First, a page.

Capabilities-Based Planning for Energy Security at Department of Defense Installations

by Constantine Samaras, Henry H. Willis

Download

Download eBook for Free

Full Document

FormatFile SizeNotes
PDF file 0.5 MB Best for desktop computers.

Use Adobe Acrobat Reader version 7.0 or higher for the best experience.

ePub file 2.6 MB Best for mobile devices.

On desktop computers and some mobile devices, you may need to download an eBook reader to view ePub files. Calibre is an example of a free and open source e-book library management application.

mobi file 1.6 MB Best for Kindle 1-3.

On desktop computers and some mobile devices, you may need to download an eBook reader to view mobi files. Amazon Kindle is the most popular reader for mobi files.

Summary Only

FormatFile SizeNotes
PDF file 0.1 MB

Use Adobe Acrobat Reader version 7.0 or higher for the best experience.

Purchase

Purchase Print Copy

 FormatList Price Price
Add to Cart Paperback60 pages $16.95 $13.56 20% Web Discount

Research Questions

  1. How can DoD evaluate choices to maintain adequate energy services to critical missions in the United States?
  2. How can DoD make tradeoff decisions to maintain capabilities during disruptions?

Abstract

Department of Defense (DoD) installations rely on the commercial electricity grid for 99 percent of their electricity needs, but extensive energy delivery outages in 2012 have reinforced that the U.S. electricity grid is vulnerable to disruptions from natural hazards and actor-induced outages, such as physical or cyber attacks. In the event of a catastrophic disaster — such as a severe hurricane, massive earthquake, or large-scale terrorist attack — DoD installations would also serve as a base for emergency services. To enhance energy security, DoD has identified diversifying energy sources and increasing efficiency in DoD operations as critical goals. But how to enhance energy security across the portfolio of installations is not clear and several questions remain unanswered: Energy security for how long? Under what conditions? At what cost? The underlying analytical questions are, what critical capabilities do U.S. installations provide, and how can DoD maintain these capabilities during an energy services disruption in the most cost-effective manner? Answering these questions requires a systems approach that incorporates technological, economic, and operational uncertainties. Using portfolio analysis methods for assessing capability options, this paper presents a framework to evaluate choices among energy security strategies for DoD installations. This framework evaluates whether existing or proposed installation energy security strategies enhance DoD capabilities and evaluates strategy cost-effectiveness.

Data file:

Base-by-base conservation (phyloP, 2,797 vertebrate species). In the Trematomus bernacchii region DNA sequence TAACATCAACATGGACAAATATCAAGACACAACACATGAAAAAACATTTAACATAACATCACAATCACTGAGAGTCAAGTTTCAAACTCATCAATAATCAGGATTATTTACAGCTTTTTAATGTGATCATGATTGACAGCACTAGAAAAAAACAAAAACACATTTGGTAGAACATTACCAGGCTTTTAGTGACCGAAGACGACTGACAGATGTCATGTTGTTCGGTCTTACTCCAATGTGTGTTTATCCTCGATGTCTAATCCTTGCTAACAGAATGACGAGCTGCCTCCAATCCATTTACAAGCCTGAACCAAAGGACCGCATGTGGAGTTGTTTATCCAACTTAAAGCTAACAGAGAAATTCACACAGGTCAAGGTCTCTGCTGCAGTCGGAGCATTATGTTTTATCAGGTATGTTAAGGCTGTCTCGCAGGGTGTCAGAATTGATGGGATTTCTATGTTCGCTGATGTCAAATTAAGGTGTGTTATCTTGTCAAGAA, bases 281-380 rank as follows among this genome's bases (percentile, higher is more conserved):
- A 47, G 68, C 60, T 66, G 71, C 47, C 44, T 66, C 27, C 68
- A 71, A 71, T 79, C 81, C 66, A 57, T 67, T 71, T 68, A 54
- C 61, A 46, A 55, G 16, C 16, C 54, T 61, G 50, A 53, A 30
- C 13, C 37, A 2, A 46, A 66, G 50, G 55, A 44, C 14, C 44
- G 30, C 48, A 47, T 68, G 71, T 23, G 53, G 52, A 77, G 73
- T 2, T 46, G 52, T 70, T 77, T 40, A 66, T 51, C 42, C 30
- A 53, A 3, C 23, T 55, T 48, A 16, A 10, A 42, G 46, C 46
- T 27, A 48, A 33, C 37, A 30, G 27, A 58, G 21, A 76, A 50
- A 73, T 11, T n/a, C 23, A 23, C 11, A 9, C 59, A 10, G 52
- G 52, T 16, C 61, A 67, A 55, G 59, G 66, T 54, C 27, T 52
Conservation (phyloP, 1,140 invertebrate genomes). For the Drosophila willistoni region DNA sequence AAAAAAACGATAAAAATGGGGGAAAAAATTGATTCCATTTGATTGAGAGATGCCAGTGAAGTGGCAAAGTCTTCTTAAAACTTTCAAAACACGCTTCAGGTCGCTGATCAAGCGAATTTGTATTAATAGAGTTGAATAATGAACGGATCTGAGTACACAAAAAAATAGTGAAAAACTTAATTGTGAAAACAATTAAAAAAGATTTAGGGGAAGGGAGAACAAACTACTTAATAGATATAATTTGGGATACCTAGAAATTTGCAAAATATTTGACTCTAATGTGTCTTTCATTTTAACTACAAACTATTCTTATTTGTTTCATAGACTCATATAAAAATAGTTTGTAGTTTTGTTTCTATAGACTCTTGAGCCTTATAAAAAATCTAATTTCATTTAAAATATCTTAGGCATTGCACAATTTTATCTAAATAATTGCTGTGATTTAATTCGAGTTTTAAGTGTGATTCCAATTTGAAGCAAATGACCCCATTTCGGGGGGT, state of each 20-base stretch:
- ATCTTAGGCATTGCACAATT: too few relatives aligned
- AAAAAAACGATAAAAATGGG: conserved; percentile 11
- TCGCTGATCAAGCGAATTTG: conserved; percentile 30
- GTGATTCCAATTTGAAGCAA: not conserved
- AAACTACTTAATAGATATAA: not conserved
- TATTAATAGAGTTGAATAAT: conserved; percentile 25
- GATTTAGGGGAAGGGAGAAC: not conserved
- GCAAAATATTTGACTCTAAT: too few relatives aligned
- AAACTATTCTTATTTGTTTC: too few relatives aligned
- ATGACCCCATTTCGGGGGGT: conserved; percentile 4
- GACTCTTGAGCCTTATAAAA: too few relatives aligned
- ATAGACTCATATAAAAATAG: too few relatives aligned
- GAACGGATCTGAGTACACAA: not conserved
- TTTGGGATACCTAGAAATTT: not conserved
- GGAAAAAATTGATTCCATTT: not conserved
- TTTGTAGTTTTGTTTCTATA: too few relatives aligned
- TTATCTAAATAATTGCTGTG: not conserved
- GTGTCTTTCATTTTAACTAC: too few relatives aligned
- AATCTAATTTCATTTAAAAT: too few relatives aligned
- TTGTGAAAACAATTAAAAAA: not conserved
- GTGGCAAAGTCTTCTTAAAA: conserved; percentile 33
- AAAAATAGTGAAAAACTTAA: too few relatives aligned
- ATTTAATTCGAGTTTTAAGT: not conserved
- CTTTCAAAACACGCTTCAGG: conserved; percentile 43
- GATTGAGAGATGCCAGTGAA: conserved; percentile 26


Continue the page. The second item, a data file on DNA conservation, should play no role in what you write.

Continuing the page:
Key Findings

Capabilities-Based Planning Can Help in the Effort to Enhance Energy Security

  • Such an approach should incorporate threat, technological, economic, and operational uncertainties.
  • Planning under uncertainty can inform DoD energy security decisionmaking across a wide range of challenges within economic contstraints.

Recommendations

  • Use DoD's Joint Capability Areas as the basis for establishing metrics to evaluate installation energy security strategies, recognizing the potential need for continued refinement of the Joint Capability Areas for applications across homeland defense and homeland security.
  • Define a set of test cases for evaluating energy security strategies that span the broad range of future challenges for installation energy security, and analytically stress the test cases along the dimensions of complexity, scale, time, preparedness, and response resources.
  • Test the effectiveness of portfolios of generated technology and strategy options of providing capabilities across the test cases and their parameters, using metrics that measure the effectiveness of the provision of training, information, materiel, care, and security.
  • To plan for increased resiliency and adaptiveness, identify dimensions that would expose the potential weak points responding to the loss of installation energy services and the types of shocks that would occur.
  • Examine installation energy security and risks from both a local and an enterprise-level perspective.

Table of Contents

  • Chapter One

    Introduction

  • Chapter Two

    Using Joint Capability Areas to Inform Installation Energy Security Decisions

  • Chapter Three

    Developing a Capabilities-Based Approach for Evaluating Energy Security Decisions

  • Chapter Four

    Conclusions

  • Appendix

    Relevant Joint Capability Areas Served by Installation Energy Services

This monograph results from the RAND Corporation's continuing program of self-initiated research research. Support for such research is provided, in part, by donors and by the independent research and development provisions of RAND's contracts for the operation of its U.S. Department of Defense federally funded research and development centers.

This report is part of the RAND Corporation research report series. RAND reports present research findings and objective analysis that address the challenges facing the public and private sectors. All RAND reports undergo rigorous peer review to ensure high standards for research quality and objectivity.

Permission is given to duplicate this electronic document for personal use only, as long as it is unaltered and complete. Copies may not be duplicated for commercial purposes. Unauthorized posting of RAND PDFs to a non-RAND Web site is prohibited. RAND PDFs are protected under copyright law. For information on reprint and linking permissions, please visit the RAND Permissions page.

The RAND Corporation is a nonprofit institution that helps improve policy and decisionmaking through research and analysis. RAND's publications do not necessarily reflect the opinions of its research clients and sponsors.